More Investments Needed in Not-For-Profit LTC

Association: There is a not-for-profit difference

Toronto, Sept. 27, 2021 (GLOBE NEWSWIRE) -- AdvantAge Ontario, the association representing non-profit long-term care homes in Ontario, is calling on government to treat their homes differently than those in the for-profit sector, by increasing investments and making changes allowing them to pay their staff higher wages.

“We believe not-for-profit homes take the best approach to long-term care,” said Lisa Levin, CEO of AdvantAge Ontario. “We’re asking government to recognize the not-for-profit difference by solving wage issues that have caused an exodus of staff and by providing better access to financing and development expertise.”

Ontario’s not-for-profit homes invest every dollar into resident care and services. Any surpluses are reinvested back into operations to continually increase the quality of care and services. This results in a range of positive impacts, including lower hospital admissions and 40 per cent more direct daily care for residents.

More than two-thirds of people – or 68 per cent – entering long-term care select not-for-profit homes as their first choice.

“The not-for-profit sector faces challenges,” said Levin. “With better wages available in hospitals and other health care settings, long-term care homes are struggling to attract and retain staff. This has to change. As a first step in transforming the system, the government needs to give all long-term care workers a raise.”

AdvantAge Ontario represents 213 long-term care homes across the province, including all 70 culturally-specific homes. They include not-for-profit and municipally-owned facilities geared specifically to Chinese, Jewish, Francophone, LGBTQ and other communities.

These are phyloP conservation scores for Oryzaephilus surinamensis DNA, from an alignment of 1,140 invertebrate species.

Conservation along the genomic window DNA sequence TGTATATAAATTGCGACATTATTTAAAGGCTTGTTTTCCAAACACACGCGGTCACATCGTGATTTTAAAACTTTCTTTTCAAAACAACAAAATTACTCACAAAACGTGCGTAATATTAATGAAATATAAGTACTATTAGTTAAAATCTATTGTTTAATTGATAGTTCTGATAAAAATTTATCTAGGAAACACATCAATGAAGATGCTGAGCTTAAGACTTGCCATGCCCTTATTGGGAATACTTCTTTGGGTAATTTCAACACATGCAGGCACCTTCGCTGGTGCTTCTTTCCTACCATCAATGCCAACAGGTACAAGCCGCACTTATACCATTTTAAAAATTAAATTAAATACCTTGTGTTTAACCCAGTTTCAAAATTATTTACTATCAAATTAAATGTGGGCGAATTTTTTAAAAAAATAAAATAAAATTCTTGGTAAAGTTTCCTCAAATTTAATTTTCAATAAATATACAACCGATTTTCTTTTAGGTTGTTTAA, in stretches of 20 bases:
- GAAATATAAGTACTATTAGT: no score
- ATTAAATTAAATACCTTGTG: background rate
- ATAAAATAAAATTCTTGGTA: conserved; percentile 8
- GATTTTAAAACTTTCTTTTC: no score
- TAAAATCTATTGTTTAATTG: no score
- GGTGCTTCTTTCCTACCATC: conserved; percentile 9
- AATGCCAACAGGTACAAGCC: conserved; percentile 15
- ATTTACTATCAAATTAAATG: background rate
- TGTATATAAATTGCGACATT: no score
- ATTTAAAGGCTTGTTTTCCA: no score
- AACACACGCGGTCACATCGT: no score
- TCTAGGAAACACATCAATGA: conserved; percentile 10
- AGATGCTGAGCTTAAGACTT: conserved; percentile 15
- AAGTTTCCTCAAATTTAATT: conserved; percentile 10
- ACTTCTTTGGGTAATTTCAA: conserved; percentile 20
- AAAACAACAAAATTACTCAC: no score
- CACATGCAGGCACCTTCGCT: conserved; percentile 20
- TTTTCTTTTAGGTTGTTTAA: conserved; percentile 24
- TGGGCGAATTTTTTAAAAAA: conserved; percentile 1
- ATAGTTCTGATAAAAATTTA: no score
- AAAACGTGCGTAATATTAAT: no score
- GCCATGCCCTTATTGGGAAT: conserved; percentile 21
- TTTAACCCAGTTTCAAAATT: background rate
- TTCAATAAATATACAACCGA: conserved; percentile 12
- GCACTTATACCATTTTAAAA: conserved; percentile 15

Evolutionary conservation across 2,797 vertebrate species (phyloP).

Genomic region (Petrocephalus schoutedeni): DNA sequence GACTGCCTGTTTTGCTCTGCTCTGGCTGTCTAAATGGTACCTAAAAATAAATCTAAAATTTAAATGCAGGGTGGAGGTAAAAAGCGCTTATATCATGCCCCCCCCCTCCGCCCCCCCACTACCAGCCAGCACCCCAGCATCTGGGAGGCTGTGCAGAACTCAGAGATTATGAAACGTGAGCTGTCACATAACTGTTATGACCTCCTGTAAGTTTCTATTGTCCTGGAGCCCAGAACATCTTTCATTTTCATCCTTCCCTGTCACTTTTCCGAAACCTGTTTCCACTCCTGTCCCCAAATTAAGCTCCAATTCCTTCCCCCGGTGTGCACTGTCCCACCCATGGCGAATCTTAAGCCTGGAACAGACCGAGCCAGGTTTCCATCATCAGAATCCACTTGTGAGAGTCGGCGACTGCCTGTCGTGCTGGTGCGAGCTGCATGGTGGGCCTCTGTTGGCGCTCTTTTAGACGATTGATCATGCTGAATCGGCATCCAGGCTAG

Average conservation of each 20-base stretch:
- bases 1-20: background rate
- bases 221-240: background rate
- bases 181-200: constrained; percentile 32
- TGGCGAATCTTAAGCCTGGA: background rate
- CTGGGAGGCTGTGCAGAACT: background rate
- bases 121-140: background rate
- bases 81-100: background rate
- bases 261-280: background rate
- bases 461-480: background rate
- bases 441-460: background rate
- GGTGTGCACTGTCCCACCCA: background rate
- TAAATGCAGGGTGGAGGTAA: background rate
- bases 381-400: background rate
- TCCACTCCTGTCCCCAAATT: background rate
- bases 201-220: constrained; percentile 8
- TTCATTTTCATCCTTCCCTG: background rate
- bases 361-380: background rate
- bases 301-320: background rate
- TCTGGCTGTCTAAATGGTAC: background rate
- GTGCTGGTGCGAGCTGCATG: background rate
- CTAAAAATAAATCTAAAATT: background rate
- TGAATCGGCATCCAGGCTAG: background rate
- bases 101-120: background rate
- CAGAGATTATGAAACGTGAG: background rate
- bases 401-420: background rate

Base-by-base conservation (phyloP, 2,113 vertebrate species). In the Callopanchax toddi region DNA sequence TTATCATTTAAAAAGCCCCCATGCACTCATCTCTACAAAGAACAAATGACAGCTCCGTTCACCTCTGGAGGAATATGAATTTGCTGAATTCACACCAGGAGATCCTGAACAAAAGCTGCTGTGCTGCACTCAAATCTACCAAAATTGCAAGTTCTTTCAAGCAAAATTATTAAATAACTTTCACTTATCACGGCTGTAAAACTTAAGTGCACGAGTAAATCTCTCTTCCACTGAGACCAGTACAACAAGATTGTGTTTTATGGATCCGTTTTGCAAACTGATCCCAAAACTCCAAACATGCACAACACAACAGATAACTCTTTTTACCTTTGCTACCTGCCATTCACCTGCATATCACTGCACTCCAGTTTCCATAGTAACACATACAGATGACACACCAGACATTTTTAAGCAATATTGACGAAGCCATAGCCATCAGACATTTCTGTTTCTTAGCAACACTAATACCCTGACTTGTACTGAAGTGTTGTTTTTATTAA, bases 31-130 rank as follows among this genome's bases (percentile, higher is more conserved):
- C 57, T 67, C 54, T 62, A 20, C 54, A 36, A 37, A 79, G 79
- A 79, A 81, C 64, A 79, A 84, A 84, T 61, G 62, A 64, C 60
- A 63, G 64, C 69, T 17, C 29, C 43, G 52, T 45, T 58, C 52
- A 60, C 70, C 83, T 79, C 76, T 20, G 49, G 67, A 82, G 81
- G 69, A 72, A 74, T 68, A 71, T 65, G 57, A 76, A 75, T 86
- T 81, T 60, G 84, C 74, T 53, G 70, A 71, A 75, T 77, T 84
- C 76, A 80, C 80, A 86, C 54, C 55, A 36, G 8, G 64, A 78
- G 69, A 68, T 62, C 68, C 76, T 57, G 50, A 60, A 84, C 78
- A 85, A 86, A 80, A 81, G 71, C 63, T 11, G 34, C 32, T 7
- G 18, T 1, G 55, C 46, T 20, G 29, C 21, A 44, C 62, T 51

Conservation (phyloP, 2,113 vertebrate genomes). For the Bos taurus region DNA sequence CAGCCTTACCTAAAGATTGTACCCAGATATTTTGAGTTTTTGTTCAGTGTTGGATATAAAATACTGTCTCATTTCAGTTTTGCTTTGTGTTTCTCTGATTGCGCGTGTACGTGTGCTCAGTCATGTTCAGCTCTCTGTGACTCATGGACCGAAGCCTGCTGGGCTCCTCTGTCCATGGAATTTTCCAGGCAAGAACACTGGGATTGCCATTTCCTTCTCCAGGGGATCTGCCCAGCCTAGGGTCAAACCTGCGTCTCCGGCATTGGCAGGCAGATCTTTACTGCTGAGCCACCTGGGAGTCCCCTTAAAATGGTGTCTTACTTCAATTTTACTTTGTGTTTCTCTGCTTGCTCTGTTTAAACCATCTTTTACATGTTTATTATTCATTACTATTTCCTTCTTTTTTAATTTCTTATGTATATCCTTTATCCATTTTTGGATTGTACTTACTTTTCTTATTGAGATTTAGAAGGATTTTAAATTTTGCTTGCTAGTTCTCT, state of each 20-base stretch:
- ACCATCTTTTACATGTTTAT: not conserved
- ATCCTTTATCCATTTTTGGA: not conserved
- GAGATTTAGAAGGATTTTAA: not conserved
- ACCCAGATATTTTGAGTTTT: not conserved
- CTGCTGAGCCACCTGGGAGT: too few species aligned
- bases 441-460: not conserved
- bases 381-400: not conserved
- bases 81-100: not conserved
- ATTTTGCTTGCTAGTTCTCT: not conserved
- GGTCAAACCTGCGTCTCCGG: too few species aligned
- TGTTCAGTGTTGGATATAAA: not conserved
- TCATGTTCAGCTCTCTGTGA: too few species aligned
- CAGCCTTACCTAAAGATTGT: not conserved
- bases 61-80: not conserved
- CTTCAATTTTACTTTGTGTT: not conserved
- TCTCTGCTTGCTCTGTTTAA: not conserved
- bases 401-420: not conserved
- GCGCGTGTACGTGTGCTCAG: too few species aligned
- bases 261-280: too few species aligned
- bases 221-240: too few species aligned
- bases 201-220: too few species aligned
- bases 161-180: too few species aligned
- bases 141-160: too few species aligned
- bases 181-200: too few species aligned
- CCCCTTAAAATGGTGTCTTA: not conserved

The long-term care system was devastated by COVID-19, and the impact of the pandemic was made worse due to years of neglect by successive governments. The provincial government has indicated it will modernize the long-term care system. Given the different needs of not-for-profit homes, and the high demand for these types of homes, it is critical the government put in place the supports they need to strengthen the system.

Approximately 46 per cent of all Ontario long-term care beds are in the not-for-profit sector, including municipal and charitable beds. The homes are all professionally run but community led, either by volunteer boards or, in the case of municipally-owned homes, by local officials.

“Our homes are a reflection of the communities around them,” said Levin. “They are responsive, transparent and accountable to the public. Government should recognize these differences as it sets out on its transformation of the sector.”


About AdvantAge Ontario

AdvantAge Ontario has been the trusted voice for senior care for over 100 years and is the only provincial association representing the full spectrum of the senior care continuum. Our more than 400 members are located across the province and include not-for-profit, charitable, and municipal long-term care homes, seniors’ housing, assisted living in supportive housing and community service agencies.


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